Crown updates shareholders on operations as staff shortages bite

By Mia Chapman Updated
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Staff shortages have gripped Crown Resorts’ three venues in Perth, Melbourne and Sydney.

The Australian reports that the staff shortages are a “significant issue” at Crown Resorts, hurting operational capacity.

The under fire James Packer-backed company, which is hoping to secure its operating licence for its Sydney casino in early 2022 is the latest company to report staff shortages following extensive domestic and international border restrictions.

In the group’s investor presentation on December 13, Crown said operating restrictions have been progressively lifted for fully vaccinated visitors and staff at its flagship business Crown Melbourne.

Its main floor gaming revenue was around 75 per cent pre-COVID levels over the two weeks to December 5, with non-gaming revenue around 65 per cent.

“Encouraging weekend visitation, however mid-week performance continues to reflect subdued activity in the CBD and reduced foot traffic,” said Crown, which is chaired by Ziggy Switkowski following a board clear out.

Crown Perth activity remains mixed

Business at Crown Perth has been mixed with main floor gaming revenue down eight per cent from July 12 to December 5 from the same period in 2020, with “table games performance remaining subdued”.

It was up five per cent over the same period in 2020.

However, non-gaming revenue surged 31 per cent from July 12 to December 5.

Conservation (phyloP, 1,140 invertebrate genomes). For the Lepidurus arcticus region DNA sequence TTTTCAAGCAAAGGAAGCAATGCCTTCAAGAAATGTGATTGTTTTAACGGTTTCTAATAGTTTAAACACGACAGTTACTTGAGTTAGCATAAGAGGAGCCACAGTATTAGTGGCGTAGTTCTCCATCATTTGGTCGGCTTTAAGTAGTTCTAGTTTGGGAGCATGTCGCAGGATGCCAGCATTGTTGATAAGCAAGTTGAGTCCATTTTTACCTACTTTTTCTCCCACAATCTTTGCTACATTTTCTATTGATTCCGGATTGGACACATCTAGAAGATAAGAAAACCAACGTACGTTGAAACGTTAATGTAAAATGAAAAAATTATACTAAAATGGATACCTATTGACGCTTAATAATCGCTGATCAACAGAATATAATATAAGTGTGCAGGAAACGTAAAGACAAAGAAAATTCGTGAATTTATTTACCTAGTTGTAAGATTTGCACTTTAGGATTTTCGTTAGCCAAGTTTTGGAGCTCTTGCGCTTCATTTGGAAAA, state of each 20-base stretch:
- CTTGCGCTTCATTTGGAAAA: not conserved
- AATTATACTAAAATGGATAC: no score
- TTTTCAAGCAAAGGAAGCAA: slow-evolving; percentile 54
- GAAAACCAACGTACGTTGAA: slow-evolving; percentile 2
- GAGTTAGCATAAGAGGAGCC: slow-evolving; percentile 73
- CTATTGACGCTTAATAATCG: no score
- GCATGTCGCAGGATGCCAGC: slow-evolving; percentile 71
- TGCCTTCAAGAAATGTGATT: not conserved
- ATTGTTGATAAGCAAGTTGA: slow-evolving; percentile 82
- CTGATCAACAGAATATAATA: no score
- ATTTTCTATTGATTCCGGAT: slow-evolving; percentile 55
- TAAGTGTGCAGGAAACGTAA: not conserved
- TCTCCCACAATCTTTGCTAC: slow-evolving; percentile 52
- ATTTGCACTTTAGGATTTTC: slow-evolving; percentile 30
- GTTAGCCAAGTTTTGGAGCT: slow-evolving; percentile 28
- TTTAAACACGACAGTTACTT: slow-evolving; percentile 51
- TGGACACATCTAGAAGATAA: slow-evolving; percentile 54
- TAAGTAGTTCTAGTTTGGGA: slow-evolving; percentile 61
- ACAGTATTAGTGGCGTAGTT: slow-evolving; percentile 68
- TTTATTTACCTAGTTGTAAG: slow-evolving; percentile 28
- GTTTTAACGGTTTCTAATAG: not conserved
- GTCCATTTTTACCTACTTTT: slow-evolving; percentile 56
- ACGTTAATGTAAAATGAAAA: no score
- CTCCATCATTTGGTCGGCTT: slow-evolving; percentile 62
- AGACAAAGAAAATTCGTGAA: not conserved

That compares to an 11 per cent rise over the same period in 2020.

Crown said “non-gaming demand remains strong, particularly on weekends, supported by the leisure market.”

The group said its Crown Sydney hotel has been “well received” following its reopening on October 11.

“Occupancy has progressively improved since reopening, averaging around 40 per cent since mid-November with higher occupancy on weekends and average room rates around twice the competitor set in the Sydney market,” Crown said.

“Demand for food and beverage venues has been strong with average spend exceeding expectations, albeit operational capacity remains restricted given current staff shortages across the hospitality industry.”

However, Crown said limited domestic and international travel “continues to impact performance, particularly mid-week.”

Crown falls silent on Blackstone proposal

Crown made no mention of Blackstone’s offer in its presentation slides released to the ASX after announcing on December 2 it would open its book to Blackstone after receiving a $12.50 cash a share offer on November 10.

In Crown’s statement, it said the proposal does not represent “compelling value” for its shareholders, but will allow Blackstone access to non-public information to allow it to undertake initial due diligence inquiries on a non-exclusive basis so it can table a revised offer that “adequately reflects the value of Crown”.

“The Crown board is focused on maximising value for Crown shareholders and will carefully consider any proposal that is consistent with this objective,” Crown said on December 2.

The New York-headquartered Blackstone already owns 10 per cent of Crown and has been courting the scandal-plagued casino operator for months.

It lobbed its first takeover bid at $11.85 per share in March and increased that to $12.35 in May, but Crown said both were too low.

While previous offers were rebuffed, Blackstone is now dealing with a different leadership team at Crown following former executive chairman Helen Coonan’s departure amid damning revelations in Victoria’s royal commission into Crown.

Former Telstra and Optus boss Ziggy Switkowski officially took over as chairman last Wednesday after receiving clearance from state gambling regulators, joining former Lendlease boss Steve McCann who joined the company in June.

The Star Entertainment Group, which owns casinos in Sydney, Brisbane and the Gold Coast, is also interested in taking control of Crown and lobbed a merger proposal in May.

It withdrew the offer, however, when it appeared there was a real chance that Victoria’s royal commission into Crown would recommend that it lose the licence for its flagship Melbourne casino.

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